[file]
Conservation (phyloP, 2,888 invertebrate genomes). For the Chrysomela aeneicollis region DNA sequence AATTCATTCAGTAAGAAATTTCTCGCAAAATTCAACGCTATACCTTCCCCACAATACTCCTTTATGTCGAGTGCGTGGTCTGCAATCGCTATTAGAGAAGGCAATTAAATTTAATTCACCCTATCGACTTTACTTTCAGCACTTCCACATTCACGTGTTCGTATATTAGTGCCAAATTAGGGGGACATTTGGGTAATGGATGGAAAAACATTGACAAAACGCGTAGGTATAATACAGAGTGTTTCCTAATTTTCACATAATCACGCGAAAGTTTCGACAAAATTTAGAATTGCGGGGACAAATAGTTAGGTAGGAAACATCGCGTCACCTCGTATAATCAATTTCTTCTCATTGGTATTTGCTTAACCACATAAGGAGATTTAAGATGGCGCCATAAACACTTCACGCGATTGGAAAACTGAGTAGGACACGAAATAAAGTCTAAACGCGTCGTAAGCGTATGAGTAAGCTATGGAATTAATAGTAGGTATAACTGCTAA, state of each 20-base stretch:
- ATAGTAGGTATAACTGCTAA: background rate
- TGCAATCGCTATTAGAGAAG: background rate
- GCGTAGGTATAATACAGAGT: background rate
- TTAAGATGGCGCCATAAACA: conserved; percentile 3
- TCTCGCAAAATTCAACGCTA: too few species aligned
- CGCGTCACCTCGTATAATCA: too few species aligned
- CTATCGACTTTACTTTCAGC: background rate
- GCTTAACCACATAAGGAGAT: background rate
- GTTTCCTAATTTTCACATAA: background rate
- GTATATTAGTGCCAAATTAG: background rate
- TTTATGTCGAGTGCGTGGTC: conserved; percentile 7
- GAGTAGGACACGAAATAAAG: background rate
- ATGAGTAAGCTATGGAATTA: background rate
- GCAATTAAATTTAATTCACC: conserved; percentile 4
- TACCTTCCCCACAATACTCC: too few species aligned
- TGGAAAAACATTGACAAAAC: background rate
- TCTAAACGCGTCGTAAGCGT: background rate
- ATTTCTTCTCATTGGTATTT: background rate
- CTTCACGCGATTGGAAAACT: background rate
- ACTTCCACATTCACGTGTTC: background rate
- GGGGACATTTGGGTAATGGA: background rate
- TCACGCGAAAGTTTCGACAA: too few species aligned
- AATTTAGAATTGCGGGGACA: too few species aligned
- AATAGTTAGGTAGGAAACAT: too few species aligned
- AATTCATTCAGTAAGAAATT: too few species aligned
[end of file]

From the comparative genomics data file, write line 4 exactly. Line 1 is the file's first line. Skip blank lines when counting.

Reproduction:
- GCGTAGGTATAATACAGAGT: background rate